John is addressing a church somewhere in the vicinity of Ephesus, in what is modern day Turkey. He is talking as if he is writing to a mother, a woman responsible for caring for her children. John wants to both commend her and encourage her. That’s what I hope his letter will do today for our own church and for mothers (and fathers too), and for everyone who is here today.
A week ago I pointed out that all John’s letters and the Gospel of John emphasize the deep connection between two key facets of Christian life and faith: truth and love. In III John last Sunday we saw the emphasis come down on the love side of that pair. True love toward others is the way in which the truth is demonstrated and proved. In II John the focus is on the truth side. As we live and walk in love, we must also remain firmly and totally committed to the truth.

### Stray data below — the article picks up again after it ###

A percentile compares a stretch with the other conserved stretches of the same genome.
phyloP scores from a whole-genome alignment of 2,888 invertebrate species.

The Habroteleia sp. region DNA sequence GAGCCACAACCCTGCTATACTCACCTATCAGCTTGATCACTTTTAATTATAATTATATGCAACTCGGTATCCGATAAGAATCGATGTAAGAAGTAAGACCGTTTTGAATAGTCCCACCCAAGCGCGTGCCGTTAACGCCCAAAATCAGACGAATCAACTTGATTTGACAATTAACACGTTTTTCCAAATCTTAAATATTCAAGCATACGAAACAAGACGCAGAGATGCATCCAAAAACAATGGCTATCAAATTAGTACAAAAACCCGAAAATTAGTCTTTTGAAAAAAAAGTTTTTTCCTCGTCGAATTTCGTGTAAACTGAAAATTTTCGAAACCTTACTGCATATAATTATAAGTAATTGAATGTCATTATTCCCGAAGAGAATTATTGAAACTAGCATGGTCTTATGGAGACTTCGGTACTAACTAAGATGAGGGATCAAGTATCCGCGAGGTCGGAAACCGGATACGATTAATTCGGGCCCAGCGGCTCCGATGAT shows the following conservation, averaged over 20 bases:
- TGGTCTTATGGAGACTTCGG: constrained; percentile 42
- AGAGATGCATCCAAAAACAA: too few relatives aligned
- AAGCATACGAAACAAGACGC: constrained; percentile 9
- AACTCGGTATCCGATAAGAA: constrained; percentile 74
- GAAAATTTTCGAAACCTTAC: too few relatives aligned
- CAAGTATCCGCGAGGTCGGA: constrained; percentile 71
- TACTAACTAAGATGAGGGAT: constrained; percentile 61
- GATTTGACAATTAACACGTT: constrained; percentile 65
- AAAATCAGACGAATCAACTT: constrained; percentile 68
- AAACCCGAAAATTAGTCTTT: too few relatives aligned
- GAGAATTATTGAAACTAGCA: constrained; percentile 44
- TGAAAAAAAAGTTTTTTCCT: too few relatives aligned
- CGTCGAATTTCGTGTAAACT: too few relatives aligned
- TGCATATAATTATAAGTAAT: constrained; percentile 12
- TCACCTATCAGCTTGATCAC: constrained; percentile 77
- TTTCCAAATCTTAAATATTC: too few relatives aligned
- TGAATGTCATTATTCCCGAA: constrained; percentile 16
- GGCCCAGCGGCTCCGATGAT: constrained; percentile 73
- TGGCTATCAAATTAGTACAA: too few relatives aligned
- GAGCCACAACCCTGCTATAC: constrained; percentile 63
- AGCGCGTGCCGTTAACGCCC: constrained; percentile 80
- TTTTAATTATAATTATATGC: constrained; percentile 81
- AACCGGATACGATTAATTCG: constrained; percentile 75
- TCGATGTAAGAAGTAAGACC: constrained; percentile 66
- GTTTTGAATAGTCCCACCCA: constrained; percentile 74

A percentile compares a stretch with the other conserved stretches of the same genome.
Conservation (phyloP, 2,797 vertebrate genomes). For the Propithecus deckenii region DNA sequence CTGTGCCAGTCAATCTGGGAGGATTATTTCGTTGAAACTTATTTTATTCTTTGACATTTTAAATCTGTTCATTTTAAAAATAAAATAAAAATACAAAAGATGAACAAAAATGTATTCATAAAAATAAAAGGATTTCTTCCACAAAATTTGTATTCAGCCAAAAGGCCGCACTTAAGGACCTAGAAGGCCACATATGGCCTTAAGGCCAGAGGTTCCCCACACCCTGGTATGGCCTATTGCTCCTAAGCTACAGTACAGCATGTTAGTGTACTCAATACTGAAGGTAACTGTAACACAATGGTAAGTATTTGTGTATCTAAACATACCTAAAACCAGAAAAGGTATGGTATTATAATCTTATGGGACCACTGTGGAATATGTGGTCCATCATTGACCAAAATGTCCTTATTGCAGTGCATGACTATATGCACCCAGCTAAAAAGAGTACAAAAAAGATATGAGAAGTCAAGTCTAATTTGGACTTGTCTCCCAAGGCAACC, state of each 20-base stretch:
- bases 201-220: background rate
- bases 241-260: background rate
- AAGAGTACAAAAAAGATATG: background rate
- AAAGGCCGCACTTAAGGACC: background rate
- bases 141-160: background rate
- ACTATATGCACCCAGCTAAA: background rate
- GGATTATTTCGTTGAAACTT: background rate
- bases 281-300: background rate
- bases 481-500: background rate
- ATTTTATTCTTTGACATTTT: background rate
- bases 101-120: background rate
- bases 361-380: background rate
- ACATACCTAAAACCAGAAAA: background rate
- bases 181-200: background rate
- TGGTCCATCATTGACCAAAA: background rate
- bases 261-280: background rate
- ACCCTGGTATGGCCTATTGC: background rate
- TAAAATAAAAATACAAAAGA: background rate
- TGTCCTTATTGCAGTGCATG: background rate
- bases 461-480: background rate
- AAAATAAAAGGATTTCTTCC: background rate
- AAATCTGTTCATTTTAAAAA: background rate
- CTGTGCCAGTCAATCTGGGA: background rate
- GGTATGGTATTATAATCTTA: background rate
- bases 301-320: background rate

The first four verses repeat that theme of truth over and over. In verse 1 John says he loves this lady, this church, “in the truth” and so do “all who know the truth.” Verse 2 explains that that love is there because “of the truth that abides in us and will be with us forever.” Verse 3 is a pretty standard Christian greeting that reminds us a lot of Paul’s letters, but John adds on, “in truth and love.” Then in verse 4, just as John commended the man Gaius, he commends this “lady,” this church, because at least some of her “children” are “walking in the truth.”
You all know that our world is deeply confused about truth. It’s not just the relativism that my generation of Christians was taught to fear—you know, the old, “what’s true for you is true for you and what’s true for me is true for me.” But we’ve gone beyond relativism to a place where anyone who claims to know any significant truth about anything is regarded as arrogant and intolerant.